10 tips on working from home (WFH) from the Mono Team

In the past week, many of us have been asked to work from home (WFH) and practice social distancing as an effort against covid-19 (corona) virus. While many of us WFH from time-to-time - doing it full-time can seem daunting when you are used to working in an office full of wonderful colleagues. Last week, the entire Mono team transitioned to WFH and we asked everyone to chip in with their best tips for effectively and successfully WFH during this COVID-19 outbreak:

#1 Use video chat
In this time of self isolation, video chat is a great way to more naturally engage with your colleagues. Video makes it easier to understand people in a conversation as their facial expressions, hand gestures and body language provide subconscious cues on what they are trying to communicate. It may seem weird at first - but give it a try! 

#2 Update your status
When working from home, you might have a different routine than at the office. Keep your peers updated on your current work status via your internal communication platform (for example, we update our status on Slack at Mono) and give your colleagues an indication of what you are doing, for example: In a meeting, Focused, Eating lunch, etc.

#3 Use emojis to convey emotion
Instant messaging and chat is a great way to quickly convey information, but over a long period of time (like when in quarantine!) - those words on a screen can seem demotivating, harsh or even rude. Add context to your words by adding emojis to help express your emotions: “I’m busy right now :) I’ll look at it later”, comes across as nicer than “I’m busy right now. I’ll look at it later”. 

#4 Work in shared documents 
Working remotely can be tough when you’re used to working collaboratively with your colleagues. A good piece of advice is to use shared documents, like Confluence or One Drive, that allows others to participate in your work and easily give feedback and discuss. Not only does this simulate collaboration, but might help you establish new processes for the future. 

#5 Try the Pomodoro Technique
One of our DevOps Engineers (shout out to Stefanos!) suggested this technique. The Pomodoro technique helps you focus on one task for 25 minutes before taking a short break. And repeat! Remember, short breaks are important to keep your mind refreshed and motivated.

#6 Host a daily check-in with your team
While you may all have your own designated tasks and roles, daily contact with your team members is important to continuously synchronize your efforts, share ideas and collaborate even though you’re not physically together. Booking a 15-minute check-in either at the start or end of the day can make all the difference in making sure you’re all on the same page - while working remotely.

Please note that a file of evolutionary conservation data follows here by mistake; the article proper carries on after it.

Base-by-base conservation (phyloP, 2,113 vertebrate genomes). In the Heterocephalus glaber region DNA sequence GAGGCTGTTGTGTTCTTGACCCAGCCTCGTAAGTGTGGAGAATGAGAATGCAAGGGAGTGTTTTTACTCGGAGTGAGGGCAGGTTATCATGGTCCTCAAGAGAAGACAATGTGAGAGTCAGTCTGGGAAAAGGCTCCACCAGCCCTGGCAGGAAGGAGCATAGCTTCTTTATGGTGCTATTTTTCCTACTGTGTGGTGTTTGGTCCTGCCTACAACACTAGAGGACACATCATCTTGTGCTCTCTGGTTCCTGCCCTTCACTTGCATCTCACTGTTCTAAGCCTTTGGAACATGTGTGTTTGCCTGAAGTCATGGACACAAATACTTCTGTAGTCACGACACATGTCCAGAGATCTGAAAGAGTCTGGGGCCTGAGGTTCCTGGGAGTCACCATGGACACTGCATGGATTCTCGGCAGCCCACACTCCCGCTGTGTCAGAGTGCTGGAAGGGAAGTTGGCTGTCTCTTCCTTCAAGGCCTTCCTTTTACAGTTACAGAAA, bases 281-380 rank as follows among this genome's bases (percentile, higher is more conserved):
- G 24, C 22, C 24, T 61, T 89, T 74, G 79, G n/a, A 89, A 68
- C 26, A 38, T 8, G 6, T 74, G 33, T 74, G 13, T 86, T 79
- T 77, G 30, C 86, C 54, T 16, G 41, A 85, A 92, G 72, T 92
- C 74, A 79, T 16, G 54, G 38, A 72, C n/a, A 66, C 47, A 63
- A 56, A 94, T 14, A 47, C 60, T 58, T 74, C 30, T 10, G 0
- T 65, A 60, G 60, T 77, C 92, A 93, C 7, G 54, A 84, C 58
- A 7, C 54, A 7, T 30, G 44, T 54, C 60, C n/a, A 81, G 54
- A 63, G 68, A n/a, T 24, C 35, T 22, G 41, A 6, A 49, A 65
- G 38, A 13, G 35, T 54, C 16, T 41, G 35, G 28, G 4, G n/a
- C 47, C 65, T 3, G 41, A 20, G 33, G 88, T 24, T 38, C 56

#7 Set up a dedicated workspace
For many of us working from home can seem like an infringement on our personal space at home - that we typically associate with relaxing after work. Try setting up a dedicated work corner, and avoid sitting and working in places where you normally relax (e.g. your couch!). At the end of the day, physically remove yourself from your workspace (for example by going for a walk - if permitted, or alternatively open your windows to get fresh air) to signal the end of the day.  

#8 Share with your colleagues if you find WFH difficult 
Many experts have pointed out that WFH, especially in combination with social distancing, may take a toll on our mental health. Reach out to your colleagues, your manager or your human resources for support - if you’re struggling to adjust. Being open about your struggles is the first step to making the situation better!

Also as a manager, remember to tell your employees that it’s OK to take time for yourself when working from home. Creating a sense of trust, flexibility and compassion within your organization is key as many struggle with the new reality of having kids at home - while working full-time, as well as being lonely and isolated from friends and family. 

#9 Take inspiration from others
There are many of us working from home - and Mono is not the only one sharing tips on how to work from home. Do a quick Google search and take inspiration from how others are making the best of this “new normal” of WFH full time. Here’s a few articles to get you started: 

#10 Remember, it’s only temporary
And last but not least - remember that this situation is only temporary. We don’t yet know how long we’ll all be required to work from home - but try to think about all the positives of WFH that you’ll miss when you’re back in the office: No commute. No traffic. You can wear sweatpants. Just to name a few! Until then - happy WFH and stay safe.

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